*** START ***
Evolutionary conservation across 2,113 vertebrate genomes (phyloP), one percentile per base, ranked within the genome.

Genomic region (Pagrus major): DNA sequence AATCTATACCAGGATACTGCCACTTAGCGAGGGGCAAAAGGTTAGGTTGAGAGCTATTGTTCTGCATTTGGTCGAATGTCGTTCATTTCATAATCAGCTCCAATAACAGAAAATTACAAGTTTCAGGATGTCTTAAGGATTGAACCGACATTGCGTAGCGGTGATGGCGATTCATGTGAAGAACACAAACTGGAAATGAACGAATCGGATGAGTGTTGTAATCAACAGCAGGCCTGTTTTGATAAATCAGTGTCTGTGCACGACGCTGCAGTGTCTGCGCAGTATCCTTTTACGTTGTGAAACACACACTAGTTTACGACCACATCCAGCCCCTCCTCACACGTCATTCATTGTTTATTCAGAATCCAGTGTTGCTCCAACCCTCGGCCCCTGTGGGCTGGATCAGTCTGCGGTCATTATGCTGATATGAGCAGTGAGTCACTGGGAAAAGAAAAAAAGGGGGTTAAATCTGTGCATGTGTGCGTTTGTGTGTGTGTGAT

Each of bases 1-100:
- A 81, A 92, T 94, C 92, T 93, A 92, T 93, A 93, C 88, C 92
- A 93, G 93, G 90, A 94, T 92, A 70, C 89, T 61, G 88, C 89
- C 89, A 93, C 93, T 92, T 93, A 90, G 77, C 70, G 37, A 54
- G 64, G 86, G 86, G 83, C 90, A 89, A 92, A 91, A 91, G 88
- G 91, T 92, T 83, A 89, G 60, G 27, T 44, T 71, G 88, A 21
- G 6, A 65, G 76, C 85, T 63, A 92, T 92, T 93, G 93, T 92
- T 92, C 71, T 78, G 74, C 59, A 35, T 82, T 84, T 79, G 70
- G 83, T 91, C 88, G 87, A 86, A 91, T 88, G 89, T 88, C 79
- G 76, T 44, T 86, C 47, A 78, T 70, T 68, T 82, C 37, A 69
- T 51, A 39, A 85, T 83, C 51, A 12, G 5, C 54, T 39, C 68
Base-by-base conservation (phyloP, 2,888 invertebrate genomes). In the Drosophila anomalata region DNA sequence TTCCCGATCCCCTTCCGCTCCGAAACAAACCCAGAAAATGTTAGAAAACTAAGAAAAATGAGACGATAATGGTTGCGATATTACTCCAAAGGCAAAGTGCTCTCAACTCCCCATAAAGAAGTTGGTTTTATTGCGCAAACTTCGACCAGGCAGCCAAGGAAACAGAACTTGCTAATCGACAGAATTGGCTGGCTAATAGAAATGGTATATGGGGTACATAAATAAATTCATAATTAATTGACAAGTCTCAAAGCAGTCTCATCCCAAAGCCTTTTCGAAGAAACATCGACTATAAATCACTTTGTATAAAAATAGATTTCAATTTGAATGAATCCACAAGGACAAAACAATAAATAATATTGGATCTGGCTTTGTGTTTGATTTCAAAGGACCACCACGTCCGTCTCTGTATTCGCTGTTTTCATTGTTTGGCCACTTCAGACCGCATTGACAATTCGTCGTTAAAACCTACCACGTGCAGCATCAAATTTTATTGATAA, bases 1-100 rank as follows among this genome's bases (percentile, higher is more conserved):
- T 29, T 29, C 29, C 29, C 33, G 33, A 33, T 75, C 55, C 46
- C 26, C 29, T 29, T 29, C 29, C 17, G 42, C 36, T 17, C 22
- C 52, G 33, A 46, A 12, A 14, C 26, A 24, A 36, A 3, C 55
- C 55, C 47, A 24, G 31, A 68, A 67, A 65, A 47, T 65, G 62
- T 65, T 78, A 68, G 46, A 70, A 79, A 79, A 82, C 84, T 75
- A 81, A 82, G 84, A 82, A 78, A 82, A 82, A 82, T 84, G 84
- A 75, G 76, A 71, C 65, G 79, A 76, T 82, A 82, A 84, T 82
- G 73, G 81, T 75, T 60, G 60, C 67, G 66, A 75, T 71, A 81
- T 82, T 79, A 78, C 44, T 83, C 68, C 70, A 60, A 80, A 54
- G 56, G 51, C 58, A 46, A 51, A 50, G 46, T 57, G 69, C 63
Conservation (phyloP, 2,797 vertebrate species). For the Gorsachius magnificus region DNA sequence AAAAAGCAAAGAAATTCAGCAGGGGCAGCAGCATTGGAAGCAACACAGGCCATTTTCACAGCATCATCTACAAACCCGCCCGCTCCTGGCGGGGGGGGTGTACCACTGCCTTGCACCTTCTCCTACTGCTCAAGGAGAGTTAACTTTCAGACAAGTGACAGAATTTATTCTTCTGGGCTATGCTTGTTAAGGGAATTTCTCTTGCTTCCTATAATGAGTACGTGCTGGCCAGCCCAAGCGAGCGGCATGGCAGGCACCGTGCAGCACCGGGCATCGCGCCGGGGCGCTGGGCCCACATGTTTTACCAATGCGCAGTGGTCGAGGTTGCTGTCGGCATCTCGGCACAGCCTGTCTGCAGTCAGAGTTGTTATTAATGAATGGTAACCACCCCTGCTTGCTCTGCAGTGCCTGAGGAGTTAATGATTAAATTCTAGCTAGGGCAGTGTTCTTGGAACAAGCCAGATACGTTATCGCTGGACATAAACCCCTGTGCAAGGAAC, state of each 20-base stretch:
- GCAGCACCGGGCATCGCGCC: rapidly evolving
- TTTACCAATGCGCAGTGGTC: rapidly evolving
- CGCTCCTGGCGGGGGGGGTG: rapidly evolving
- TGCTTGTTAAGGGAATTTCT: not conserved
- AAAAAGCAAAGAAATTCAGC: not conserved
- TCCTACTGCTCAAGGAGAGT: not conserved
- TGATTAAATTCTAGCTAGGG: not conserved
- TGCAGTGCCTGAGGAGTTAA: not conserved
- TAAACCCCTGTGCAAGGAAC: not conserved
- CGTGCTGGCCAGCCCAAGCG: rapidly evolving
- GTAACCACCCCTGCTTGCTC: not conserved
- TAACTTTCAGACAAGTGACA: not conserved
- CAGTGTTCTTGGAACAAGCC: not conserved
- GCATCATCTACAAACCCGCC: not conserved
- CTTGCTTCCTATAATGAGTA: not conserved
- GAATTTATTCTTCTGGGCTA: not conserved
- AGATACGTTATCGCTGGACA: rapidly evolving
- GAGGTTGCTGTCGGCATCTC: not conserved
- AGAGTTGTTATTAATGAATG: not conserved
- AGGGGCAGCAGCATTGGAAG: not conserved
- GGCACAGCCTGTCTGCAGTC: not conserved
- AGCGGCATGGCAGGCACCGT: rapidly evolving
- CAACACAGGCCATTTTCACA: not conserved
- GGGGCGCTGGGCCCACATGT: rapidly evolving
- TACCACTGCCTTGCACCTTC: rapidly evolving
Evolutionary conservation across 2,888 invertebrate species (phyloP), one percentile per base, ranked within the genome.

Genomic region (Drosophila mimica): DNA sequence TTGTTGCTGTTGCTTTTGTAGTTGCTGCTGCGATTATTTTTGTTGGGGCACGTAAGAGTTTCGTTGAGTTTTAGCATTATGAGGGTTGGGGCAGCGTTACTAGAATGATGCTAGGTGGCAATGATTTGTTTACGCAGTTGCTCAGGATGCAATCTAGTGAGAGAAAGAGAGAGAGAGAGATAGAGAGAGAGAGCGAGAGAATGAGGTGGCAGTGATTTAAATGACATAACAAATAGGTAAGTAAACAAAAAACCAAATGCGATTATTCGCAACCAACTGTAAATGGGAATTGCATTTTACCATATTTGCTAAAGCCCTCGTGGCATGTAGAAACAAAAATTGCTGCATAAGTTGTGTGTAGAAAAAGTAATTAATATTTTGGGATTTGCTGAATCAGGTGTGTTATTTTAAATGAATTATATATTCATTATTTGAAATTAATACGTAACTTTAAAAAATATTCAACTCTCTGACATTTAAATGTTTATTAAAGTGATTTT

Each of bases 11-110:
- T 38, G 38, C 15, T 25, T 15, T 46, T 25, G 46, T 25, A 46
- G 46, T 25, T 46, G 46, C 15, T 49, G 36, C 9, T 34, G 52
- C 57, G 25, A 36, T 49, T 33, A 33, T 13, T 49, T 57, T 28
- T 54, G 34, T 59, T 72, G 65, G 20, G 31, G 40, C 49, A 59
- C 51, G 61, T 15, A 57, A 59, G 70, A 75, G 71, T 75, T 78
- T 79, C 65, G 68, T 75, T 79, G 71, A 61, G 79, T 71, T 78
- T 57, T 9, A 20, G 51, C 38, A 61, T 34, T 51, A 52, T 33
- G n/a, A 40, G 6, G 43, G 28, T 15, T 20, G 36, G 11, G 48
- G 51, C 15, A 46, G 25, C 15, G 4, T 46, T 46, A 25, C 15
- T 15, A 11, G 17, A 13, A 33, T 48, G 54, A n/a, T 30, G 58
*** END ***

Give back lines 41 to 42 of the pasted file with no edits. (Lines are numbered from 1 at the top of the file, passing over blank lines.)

- GAATTTATTCTTCTGGGCTA: not conserved
- AGATACGTTATCGCTGGACA: rapidly evolving